“I am very ecstatic. This is something that I have longed for and I am very happy that the membership reposed their confidence in me,” said Sands. “I am looking forward to the support of the council members and the individual federations. We had a very good day. The meetings were interactive, and we have some plans that we will be sharing later on to ensure that our region stays the number one region in terms of performances. That’s my goal,” he added.
Sands said that the presence of the World Athletics president to officially open the office and witness the grand occasion speaks wonders to the reach of athletics in this region worldwide and the significance of the sport in this region to the world.
“I am honored that his schedule permitted him to come and be a part of this historic event that is taking place here in The Bahamas,” said Sands. “It is a monumental occasion, and I’m just flattered and honored to have him here.”
As for his message to the young athletes yesterday, Coe said that he just wanted to thank them for choosing track and field and he wishes them the ultimate success in the sport.
“We should never forget that this sport is a really strong sport and particularly in this part of the world, it has such a massive emotional appeal to all sorts of people. My message to the kids was simply ‘thank you’. Thank you for choosing athletics, thank you for dedicating your evenings to our sport and thank you to the coaches,” said Coe. “My advice to them was to listen to their coaches. We can’t just see sport as a microcosm. It’s something that can give social skills and comfort to young people, and particularly to help them make the right decisions in their lives which is what we really want for them, and to understand that they have chosen the toughest sport on the planet. It is tougher to get a medal at the world championships in track and field than it is in any other sport because so many people do what we do. It’s a truly global sport.”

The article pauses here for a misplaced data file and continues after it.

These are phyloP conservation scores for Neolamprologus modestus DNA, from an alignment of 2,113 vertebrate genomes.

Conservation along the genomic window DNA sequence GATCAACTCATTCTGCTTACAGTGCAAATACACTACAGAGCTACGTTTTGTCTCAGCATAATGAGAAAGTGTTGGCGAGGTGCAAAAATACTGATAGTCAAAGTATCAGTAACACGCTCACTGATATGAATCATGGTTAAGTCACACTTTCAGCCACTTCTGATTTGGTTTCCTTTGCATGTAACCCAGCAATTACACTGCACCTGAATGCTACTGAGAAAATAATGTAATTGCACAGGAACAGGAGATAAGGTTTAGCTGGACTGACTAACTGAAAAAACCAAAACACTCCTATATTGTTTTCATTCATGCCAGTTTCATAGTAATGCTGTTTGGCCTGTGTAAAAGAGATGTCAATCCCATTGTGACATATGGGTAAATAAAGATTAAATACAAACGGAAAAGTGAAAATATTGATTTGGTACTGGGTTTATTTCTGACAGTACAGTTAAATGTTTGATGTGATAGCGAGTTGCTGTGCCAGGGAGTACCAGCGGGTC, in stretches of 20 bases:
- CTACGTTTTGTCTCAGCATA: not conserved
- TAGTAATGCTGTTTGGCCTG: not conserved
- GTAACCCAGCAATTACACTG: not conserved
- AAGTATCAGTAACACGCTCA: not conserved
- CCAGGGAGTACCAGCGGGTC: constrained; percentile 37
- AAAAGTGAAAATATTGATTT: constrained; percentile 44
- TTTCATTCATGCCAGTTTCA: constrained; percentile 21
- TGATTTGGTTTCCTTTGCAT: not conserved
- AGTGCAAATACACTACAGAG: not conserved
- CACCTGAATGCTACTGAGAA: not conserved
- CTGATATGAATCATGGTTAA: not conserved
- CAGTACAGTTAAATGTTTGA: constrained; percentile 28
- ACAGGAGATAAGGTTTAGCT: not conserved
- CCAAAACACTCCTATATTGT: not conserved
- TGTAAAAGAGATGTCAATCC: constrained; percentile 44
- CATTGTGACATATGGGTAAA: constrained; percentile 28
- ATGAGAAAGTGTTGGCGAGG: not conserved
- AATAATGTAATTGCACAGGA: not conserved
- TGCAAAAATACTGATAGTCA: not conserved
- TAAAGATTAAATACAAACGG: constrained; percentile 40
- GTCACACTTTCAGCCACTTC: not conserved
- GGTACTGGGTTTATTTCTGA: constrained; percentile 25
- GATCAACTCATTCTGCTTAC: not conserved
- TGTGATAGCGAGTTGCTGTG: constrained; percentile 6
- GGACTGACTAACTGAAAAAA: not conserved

The NACAC headquarters will be officially opened at the Thomas A. Robinson National Stadium today.
Following his retirement from sprinting in 1981, Sands moved into the administrative sphere of the sport. He started out as public relations officer for the former Bahamas Amateur Athletic Association, now Bahamas Association of Athletic Associations, and eventually ascended to the position of BAAA President where he served two consecutive terms. Sands also served as a vice president of the Bahamas Olympic Committee (BOC) and as a vice president of NACAC.
Of the six regional area associations of the World Athletics, NACAC is arguably the most prolific athletic community, usually generating the largest medal count at both the world championships and the Olympic Games. Sands would directly oversee athletics in the North American, Central American and Caribbean region, encompassing large countries and athletic giants such as the United States, Canada, Mexico, Jamaica and Trinidad & Tobago, just to name a few. Sands would also secure tremendous influence for The Bahamas at the regional and international levels.